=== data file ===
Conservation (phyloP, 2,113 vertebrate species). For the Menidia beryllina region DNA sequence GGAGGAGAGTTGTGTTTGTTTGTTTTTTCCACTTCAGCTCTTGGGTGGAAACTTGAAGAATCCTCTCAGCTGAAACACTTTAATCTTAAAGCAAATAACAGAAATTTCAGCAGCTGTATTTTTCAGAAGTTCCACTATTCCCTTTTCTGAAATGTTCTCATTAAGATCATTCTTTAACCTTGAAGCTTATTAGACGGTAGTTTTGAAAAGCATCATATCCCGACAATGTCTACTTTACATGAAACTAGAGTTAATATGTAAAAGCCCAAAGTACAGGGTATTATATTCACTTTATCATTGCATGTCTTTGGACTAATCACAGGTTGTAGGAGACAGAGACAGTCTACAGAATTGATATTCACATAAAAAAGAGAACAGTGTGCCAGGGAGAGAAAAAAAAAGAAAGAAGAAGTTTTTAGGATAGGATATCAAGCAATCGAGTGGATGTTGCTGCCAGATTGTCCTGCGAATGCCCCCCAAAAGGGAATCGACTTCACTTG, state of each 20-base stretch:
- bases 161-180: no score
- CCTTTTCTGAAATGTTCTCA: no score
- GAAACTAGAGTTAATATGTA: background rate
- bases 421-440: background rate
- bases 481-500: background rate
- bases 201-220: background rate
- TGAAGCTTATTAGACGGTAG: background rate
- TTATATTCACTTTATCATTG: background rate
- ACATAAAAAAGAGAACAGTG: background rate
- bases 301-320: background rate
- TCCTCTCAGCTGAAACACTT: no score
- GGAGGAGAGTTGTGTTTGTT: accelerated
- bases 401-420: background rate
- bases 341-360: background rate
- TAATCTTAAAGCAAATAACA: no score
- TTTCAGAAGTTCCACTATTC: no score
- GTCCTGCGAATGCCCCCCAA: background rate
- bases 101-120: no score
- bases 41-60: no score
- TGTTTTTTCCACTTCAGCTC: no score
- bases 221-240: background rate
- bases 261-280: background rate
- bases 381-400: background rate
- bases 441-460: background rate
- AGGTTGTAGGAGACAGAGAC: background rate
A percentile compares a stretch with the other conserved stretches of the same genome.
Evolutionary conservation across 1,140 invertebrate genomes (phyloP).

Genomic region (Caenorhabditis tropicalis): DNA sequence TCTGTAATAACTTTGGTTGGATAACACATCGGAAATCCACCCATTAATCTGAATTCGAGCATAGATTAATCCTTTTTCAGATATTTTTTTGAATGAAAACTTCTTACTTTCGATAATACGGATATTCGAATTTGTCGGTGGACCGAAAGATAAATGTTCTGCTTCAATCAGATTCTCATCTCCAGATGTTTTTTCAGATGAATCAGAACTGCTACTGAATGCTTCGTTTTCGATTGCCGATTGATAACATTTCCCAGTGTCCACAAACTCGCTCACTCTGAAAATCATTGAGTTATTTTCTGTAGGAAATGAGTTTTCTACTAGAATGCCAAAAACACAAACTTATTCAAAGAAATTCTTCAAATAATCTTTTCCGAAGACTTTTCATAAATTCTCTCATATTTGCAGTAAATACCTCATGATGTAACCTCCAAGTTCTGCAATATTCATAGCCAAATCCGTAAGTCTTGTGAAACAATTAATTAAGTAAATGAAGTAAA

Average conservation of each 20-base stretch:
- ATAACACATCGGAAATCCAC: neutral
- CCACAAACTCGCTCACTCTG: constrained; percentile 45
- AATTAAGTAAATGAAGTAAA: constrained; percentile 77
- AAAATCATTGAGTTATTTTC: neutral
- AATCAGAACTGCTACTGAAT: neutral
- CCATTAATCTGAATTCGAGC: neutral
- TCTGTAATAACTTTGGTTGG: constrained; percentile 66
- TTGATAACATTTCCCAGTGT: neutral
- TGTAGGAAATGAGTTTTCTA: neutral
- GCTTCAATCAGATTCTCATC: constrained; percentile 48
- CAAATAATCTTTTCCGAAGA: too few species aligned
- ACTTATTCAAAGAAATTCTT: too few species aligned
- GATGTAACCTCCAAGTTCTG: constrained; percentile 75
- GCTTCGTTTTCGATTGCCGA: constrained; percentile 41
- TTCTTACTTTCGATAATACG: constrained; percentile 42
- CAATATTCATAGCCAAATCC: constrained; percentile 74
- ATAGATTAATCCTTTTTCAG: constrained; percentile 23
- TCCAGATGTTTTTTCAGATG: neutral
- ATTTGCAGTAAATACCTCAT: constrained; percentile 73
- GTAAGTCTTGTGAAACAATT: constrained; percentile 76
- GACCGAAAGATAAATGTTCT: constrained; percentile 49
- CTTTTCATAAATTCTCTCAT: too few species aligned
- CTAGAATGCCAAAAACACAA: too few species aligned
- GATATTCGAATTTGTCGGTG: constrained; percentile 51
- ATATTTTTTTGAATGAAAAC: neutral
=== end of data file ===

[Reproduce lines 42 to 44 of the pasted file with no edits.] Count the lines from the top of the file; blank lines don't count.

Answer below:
- ACTTATTCAAAGAAATTCTT: too few species aligned
- GATGTAACCTCCAAGTTCTG: constrained; percentile 75
- GCTTCGTTTTCGATTGCCGA: constrained; percentile 41